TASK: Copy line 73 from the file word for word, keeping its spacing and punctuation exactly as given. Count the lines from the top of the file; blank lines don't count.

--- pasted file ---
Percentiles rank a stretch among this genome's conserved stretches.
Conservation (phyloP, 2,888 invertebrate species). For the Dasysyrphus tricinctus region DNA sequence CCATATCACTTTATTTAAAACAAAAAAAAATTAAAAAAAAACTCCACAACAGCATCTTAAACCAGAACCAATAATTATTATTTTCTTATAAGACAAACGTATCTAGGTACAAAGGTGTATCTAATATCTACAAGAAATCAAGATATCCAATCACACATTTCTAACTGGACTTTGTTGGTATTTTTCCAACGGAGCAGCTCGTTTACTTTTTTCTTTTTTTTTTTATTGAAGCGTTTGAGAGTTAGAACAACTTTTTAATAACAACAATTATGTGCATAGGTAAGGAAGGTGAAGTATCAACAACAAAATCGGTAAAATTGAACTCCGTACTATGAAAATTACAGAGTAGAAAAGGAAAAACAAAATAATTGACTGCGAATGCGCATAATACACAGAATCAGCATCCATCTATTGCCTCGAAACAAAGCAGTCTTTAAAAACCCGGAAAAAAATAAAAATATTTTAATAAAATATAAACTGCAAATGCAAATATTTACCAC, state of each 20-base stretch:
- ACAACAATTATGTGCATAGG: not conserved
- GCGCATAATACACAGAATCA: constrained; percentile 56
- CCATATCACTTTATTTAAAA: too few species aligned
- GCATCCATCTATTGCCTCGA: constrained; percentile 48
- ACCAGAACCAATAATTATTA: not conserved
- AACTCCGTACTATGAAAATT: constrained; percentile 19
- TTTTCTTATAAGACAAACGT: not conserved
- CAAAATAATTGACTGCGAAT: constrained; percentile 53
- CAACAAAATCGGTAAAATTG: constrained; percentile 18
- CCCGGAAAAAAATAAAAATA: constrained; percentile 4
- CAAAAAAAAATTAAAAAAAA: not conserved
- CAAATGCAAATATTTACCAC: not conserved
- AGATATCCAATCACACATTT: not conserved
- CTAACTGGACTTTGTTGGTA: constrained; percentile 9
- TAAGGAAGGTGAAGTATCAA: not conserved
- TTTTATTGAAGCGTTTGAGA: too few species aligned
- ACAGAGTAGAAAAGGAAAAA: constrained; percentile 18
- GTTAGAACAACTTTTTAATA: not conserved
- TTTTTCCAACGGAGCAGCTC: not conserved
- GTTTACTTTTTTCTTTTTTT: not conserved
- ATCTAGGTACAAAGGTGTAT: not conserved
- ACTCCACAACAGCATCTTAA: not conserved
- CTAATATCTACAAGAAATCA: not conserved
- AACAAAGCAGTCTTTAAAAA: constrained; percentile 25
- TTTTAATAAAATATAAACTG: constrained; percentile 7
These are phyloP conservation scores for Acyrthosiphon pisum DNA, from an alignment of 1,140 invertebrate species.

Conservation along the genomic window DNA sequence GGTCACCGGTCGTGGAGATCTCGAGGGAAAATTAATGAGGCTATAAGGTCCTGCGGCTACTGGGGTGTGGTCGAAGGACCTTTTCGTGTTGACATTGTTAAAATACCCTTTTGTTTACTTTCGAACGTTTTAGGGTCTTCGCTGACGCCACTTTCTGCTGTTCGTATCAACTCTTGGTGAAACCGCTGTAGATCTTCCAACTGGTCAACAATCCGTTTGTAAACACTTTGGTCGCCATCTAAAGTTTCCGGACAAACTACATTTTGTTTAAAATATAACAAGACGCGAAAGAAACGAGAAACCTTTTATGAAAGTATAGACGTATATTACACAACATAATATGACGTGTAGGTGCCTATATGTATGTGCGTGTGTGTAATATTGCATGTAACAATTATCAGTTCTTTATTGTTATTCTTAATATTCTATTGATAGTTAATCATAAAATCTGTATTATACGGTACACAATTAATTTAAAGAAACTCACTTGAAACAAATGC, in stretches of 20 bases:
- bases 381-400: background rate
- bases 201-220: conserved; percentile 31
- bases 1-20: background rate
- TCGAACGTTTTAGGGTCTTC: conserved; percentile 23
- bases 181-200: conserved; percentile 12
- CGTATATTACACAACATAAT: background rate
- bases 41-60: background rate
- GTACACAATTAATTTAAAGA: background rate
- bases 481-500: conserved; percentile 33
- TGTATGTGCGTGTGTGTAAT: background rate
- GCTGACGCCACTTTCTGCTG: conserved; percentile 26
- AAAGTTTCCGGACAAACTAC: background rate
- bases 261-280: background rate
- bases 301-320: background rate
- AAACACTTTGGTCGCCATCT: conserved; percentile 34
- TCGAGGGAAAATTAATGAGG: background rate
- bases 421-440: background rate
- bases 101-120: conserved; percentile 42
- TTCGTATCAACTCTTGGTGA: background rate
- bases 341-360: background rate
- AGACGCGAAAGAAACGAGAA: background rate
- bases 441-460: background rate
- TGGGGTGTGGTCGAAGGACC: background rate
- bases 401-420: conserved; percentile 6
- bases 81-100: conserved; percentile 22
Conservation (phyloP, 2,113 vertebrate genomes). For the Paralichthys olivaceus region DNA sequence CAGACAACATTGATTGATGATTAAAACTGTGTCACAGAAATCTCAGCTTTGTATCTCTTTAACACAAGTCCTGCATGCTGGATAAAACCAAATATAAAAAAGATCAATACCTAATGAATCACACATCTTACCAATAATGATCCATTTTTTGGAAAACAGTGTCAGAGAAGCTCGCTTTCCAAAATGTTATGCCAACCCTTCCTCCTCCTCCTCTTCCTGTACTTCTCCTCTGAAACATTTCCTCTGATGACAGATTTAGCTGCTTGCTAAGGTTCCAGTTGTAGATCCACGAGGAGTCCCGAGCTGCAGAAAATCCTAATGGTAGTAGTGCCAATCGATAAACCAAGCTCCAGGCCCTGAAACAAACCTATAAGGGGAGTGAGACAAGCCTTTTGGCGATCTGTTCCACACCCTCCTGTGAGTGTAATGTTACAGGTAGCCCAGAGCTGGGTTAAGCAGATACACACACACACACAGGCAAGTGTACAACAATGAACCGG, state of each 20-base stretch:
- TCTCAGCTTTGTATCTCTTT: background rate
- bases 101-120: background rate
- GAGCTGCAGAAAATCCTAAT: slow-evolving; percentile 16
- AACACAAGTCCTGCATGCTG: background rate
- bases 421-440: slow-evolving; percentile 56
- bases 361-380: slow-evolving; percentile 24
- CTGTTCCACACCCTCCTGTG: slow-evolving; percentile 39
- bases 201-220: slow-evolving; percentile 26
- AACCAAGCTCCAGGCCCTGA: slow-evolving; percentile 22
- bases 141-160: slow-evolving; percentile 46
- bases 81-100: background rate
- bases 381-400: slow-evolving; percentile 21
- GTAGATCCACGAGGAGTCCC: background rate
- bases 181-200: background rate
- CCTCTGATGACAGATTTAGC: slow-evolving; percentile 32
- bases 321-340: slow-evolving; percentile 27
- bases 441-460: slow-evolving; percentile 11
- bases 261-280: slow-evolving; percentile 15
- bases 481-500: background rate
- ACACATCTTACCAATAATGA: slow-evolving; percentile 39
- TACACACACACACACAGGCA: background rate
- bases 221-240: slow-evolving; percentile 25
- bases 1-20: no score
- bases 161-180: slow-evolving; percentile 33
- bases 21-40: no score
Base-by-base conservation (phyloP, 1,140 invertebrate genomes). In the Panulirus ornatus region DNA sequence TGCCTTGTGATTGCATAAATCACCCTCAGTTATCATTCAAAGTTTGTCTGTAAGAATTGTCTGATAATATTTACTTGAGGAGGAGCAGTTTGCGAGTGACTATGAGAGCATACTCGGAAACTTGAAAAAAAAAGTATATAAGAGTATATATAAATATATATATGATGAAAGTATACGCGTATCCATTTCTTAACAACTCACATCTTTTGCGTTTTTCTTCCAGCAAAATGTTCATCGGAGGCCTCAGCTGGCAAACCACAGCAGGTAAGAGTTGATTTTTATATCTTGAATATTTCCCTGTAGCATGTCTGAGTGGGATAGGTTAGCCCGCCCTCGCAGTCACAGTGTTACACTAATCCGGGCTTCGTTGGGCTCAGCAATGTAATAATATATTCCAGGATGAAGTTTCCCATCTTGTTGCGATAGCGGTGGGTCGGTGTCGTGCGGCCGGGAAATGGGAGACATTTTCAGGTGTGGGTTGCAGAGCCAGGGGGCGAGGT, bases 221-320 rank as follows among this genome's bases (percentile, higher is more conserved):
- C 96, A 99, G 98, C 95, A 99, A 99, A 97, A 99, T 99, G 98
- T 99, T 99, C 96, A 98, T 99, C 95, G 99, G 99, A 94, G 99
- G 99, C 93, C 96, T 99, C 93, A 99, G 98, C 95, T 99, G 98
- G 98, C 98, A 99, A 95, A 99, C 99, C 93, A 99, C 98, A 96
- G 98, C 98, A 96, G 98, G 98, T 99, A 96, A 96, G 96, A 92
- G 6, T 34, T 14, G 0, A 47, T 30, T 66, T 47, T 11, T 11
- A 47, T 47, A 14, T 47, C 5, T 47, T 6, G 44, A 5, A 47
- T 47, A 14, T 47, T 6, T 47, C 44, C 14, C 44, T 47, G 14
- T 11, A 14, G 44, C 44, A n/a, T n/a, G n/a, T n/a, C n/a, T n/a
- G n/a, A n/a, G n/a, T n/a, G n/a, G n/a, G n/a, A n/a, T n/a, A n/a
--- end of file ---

- bases 261-280: slow-evolving; percentile 15